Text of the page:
Lou Trivino was brought in to relieve Fiers and ended the bottom of the sixth inning. “Sweet Lou” ran into some trouble in the seventh when he gave up a home run to Tyler Austin and then hit Willians Astudillo with a pitch. Ryan Buchter entered the game but was unable to get an out, so the call went to Jeurys Familia who shut the Twins down.

Familia worked the eighth inning to set it up Blake Treinen in a non-save situation. Treinen needed the work so that is why he was used in the game. He pitched a perfect ninth and the A’s won their 78th game of 2018.

Lucroy had an amazing night with the bat

MIN 1
Lucroy get high fives after hitting the 13,000th home run in Athletics history Photo: @Athletics

The A’s backstop went 2-for-4 in the game with a home run and recorded four RBI. Lucroy drove in the A’s first run of the contest in the top of the second inning when he singled to left driving home Chad Pinder. It was the 500th RBI of his career.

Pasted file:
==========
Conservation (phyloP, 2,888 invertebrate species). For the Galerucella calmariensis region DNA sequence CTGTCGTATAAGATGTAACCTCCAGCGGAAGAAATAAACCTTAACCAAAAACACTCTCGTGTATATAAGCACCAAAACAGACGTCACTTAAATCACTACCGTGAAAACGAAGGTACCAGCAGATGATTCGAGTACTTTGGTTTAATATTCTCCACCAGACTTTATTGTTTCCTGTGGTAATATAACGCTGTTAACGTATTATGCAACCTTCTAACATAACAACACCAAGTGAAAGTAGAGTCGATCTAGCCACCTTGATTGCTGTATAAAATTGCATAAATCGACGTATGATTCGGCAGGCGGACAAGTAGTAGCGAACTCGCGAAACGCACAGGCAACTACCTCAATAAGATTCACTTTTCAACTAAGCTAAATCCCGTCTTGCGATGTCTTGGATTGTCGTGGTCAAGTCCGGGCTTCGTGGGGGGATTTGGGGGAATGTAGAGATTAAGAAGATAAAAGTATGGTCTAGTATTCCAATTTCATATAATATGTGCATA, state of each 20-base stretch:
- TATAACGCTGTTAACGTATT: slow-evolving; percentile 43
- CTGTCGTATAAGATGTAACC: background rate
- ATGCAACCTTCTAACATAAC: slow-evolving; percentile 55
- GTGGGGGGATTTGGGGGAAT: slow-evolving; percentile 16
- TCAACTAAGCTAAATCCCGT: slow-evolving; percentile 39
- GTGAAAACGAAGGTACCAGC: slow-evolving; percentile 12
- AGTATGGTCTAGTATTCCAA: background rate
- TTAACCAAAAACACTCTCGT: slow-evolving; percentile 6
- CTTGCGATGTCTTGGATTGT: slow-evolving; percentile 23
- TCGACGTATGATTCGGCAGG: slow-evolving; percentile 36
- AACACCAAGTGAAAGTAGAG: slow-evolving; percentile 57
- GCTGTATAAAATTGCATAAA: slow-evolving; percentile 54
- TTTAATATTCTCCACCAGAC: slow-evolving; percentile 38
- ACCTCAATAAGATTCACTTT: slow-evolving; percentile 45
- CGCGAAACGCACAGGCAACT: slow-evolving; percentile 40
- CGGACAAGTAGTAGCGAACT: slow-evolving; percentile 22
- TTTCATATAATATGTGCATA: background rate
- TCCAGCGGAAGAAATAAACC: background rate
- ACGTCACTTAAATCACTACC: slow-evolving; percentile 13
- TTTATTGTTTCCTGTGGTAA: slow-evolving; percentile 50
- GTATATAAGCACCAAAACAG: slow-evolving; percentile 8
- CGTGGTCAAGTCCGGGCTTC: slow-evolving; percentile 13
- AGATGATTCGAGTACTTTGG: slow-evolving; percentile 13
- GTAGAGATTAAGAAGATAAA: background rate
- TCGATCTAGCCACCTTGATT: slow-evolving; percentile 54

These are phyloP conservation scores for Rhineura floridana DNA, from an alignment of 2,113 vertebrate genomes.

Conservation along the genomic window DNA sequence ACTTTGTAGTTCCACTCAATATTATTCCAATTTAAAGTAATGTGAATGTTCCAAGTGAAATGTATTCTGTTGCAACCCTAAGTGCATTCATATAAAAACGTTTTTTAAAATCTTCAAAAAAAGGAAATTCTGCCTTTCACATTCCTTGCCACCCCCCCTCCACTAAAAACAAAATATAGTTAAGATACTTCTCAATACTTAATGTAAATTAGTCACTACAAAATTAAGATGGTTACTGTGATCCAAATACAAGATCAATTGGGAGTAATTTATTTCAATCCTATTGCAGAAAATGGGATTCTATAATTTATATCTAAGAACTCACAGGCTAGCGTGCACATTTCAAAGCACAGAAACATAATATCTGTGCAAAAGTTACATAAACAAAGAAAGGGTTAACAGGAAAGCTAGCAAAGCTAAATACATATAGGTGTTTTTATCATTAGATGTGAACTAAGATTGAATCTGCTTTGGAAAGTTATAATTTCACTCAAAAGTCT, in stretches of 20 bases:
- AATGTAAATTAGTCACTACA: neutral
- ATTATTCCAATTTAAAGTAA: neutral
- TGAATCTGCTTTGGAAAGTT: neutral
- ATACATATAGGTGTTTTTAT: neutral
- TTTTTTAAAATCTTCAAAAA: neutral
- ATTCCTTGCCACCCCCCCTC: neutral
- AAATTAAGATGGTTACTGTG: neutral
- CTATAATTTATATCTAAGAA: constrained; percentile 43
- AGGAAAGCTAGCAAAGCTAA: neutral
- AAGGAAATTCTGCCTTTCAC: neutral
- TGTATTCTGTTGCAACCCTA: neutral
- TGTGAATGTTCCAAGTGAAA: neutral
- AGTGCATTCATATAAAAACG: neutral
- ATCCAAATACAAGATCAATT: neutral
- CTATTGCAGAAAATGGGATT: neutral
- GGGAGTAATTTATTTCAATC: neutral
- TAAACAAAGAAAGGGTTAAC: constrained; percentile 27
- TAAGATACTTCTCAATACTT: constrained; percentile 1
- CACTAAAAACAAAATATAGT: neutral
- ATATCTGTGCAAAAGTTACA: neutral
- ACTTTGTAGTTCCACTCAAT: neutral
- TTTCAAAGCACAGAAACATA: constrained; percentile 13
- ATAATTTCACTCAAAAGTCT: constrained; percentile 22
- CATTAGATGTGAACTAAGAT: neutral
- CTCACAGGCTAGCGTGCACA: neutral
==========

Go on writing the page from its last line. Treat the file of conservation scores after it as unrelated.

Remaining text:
Lucroy was just getting started. In the top of the fourth inning, he clubbed a home run to left center field that plated Mark Canha and Ramon Laureano ahead of him. It was the third home run of the season for Lucroy, but more importantly, it was 13,000th in Athletics’ (Philadelphia, Kansas City, Oakland) history. Lucroy will now be in the A’s milestone record book forever more.

Chad Pinder had a good night with the bat. He went 3-for-4 and scored two runs. In the meantime, Matt Chapman had an odd night. He also went 3-for-4 at the plate but scored no runs and produced no RBI. It is very unusual for a hitter have a .750 night with the bat and walk away with no run production.

Up Next

The Athletics will play the final game of the series on Sunday at 11:10 AM PDT. Chris Bassitt (2-3, 3.38) will start for Oakland while the Twins will counter with All-Star Jose Berrios (11-6, 3.69).